4 Ways Airlines Try to Avoid Paying Flight Compensation
There are a number of things that airlines say to avoid paying flight compensation to passengers inconvenienced by their company. In this article we’ll look at several real-world examples where Click2Refund has been awarded proper compensation for flight delays under European Union regulation 261/2004.
What is EU Regulation 261/2004?
Simply put, regulation 261/2004 protects and compensates travellers should their flight be delayed, cancelled, or they are denied boarding because their flight was overbooked.
This applies to flights that depart from a country of the European Union (EU), and all airlines registered within the EU. That includes layovers and connecting flights, too.
Click here to learn more about how much flight compensation you may be entitled to if your flight is:
Things Airlines Say
It’s surprising how few people are able to get proper flight delay or cancellation compensation when they are entitled to it.
Is it a failure of those trying to navigate flight compensation regulations --or is it all the things airlines say that make it so incredibly difficult?
Many passengers assume that if they’re reading legalese, it’s legal. Especially from a massive airline with a legal team and support staff.
But what if it’s all just a bunch of legalese hot air intended to stave off rightful claim payments?
1. “Extraordinary Circumstances”
Most businesses understand and manage any number of liabilities day in and day out. From server malfunctions and data breaches to cold fries they can’t sell. This kind of “burn” is common in all industries, airline industry included.
However, when called upon for refunds or compensation when a flight is delayed, cancelled, and/or a connecting flight is missed --airlines often cite “extraordinary circumstances” in what seem to be boilerplate ‘round one’ rebuttal form letters.
In precious few cases “extraordinary circumstances” may get the airline off the hook. And as interpretations of flight compensation regulations continue to be clarified by new rulings, cases where passengers lose their claim due to extraordinary circumstances are becoming fewer and further between.
Some example claims of extraordinary circumstances where the airline still paid compensation via Click2Refund include the following;
Technical problems that affect passengers are often issues that can lead to a successful flight delay claim, in spite of what airlines may tell passengers.
In this case, the Huzar V Jet2 case decided whether airlines must pay compensation for delays caused by technical problems.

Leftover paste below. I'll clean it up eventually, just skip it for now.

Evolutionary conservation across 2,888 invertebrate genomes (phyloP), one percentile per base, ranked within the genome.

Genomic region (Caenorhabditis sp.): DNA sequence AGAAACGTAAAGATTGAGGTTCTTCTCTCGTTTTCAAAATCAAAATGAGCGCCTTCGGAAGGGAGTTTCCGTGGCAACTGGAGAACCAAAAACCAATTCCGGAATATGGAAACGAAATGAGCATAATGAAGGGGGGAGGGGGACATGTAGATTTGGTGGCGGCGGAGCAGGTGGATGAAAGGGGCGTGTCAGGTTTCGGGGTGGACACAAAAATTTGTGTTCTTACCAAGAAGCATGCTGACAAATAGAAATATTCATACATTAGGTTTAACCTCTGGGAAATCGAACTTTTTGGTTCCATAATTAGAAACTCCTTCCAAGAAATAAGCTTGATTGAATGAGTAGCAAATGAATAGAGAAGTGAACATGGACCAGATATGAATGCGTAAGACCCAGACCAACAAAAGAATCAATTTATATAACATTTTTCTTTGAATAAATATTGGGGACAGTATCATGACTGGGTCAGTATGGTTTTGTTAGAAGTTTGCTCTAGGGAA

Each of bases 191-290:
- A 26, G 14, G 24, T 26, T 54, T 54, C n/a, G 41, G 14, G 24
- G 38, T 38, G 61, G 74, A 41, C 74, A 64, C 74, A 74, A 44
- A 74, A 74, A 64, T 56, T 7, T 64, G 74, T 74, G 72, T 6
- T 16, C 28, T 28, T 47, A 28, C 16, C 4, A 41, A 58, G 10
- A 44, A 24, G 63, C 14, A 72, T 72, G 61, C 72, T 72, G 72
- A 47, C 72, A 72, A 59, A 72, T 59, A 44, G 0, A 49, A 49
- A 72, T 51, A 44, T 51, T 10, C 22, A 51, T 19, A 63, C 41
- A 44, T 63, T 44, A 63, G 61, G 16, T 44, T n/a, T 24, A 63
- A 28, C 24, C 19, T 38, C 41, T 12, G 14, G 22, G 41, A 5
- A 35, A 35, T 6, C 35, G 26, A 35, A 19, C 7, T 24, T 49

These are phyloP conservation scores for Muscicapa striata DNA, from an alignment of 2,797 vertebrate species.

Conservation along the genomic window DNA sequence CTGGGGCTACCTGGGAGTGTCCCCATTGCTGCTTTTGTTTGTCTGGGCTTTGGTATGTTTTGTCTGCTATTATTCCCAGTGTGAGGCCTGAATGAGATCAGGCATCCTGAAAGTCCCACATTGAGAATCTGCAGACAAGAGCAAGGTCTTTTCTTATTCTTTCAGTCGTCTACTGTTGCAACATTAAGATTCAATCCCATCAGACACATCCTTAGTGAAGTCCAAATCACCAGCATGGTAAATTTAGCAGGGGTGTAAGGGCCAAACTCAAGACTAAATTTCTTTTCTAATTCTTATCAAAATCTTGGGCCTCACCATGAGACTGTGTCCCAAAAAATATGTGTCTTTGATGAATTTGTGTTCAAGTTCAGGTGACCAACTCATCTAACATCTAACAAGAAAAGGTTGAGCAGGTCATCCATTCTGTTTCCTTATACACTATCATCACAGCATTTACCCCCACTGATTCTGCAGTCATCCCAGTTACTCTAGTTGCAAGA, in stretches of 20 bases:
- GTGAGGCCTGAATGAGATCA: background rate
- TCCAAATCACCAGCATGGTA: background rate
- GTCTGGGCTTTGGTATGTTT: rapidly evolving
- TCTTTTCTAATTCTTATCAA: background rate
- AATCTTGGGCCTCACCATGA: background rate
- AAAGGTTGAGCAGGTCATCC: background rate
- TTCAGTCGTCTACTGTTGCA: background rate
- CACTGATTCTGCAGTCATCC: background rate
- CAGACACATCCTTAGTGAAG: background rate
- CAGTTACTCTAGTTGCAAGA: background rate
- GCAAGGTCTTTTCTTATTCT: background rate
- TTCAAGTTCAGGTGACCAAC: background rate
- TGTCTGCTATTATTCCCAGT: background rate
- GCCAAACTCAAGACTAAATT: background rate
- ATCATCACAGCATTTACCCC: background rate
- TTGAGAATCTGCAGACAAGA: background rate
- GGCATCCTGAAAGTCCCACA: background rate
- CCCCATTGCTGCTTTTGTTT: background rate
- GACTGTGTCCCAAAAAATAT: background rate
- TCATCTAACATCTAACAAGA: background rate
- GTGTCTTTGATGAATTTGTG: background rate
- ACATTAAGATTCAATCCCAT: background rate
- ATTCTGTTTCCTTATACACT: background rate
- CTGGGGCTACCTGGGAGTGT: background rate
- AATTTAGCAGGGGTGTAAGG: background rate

Adverse Weather Conditions
Adverse weather conditions are often cited as a cause of flight delays and cancellations, whereby airlines often claim they do not have to pay compensation under EU regulations.
If it rains or snows, it does not necessarily mean conditions are inoperable for airlines. Weather isn’t meant to be a ‘catch-all’ for airlines to remove themselves from accountability to passengers.
In one case, British Airways appeared to skirt around their responsibility to claim that weather common at London Heathrow amounted to there being no guarantee any flight will depart --nor compensation provided in the event there are delays, or worse.
2. ‘Goodwill’ Gesture
It’s very common for airlines to offer a “goodwill gesture” after claiming, in essence, that you have no right to claim compensation in your case.
They may offer you less than you are entitled to, and they may try to give it to you as a voucher to keep your business in their brand ecosystem.
Customers who use their airline voucher likely wind up spending more money with the airline, and a large volume of vouchers are never redeemed. In these cases, the house wins.
Don’t Take the Voucher
Airlines may assume you don’t know your rights and accept a voucher if one is offered. However, a voucher isn’t cash, and airlines need your written permission to issue one as a substitute for what is rightly owed to you.
Article 7.3 of the EU Regulation 261/2004 clearly states that:
"The compensation referred to in paragraph 1 shall be paid in cash, by electronic bank transfer, bank orders or bank cheques or, with the signed agreement of the passenger, in travel vouchers and/or other services."
The option for cash is always on the table. If you’re offered an airline voucher, compare that to what your claim might be worth by filling out this survey to ensure you’re getting the optimal payout.
3. They Say Nothing at All
Like any sub-prime borrower, an airline may have just overlooked your flight compensation claim and proverbially ‘forgot’ to get back to you.
In many cases it is only the pressure to comply with regulations applied by a legal team like Click2Refund that will break the frigid silence a passenger may get from an airline. This presure is applied in the form of court procedures and enforcement of titles.
4. Wrong Point of Contact
Once a passenger has initiated an engagement with legal help to file their flight delay compensation claim, airlines may decide to open up communication with the passenger instead.
In these cases, the airline will employ the kind of tactics mentioned in each of the above points in an effort to lower the amount paid to the inconvenienced passenger(s).
If you choose to get help, make it clear to airlines that you’d prefer all communication regarding your claim to pass through your legal help.
There are plenty of other ways airlines manage flight delay claims that don’t seem like they’re in the best interests of the passenger, although these are probably the most common.
If you are unsure of your rights as an airline passenger, fill out this survey to see if you qualify for flight compensation.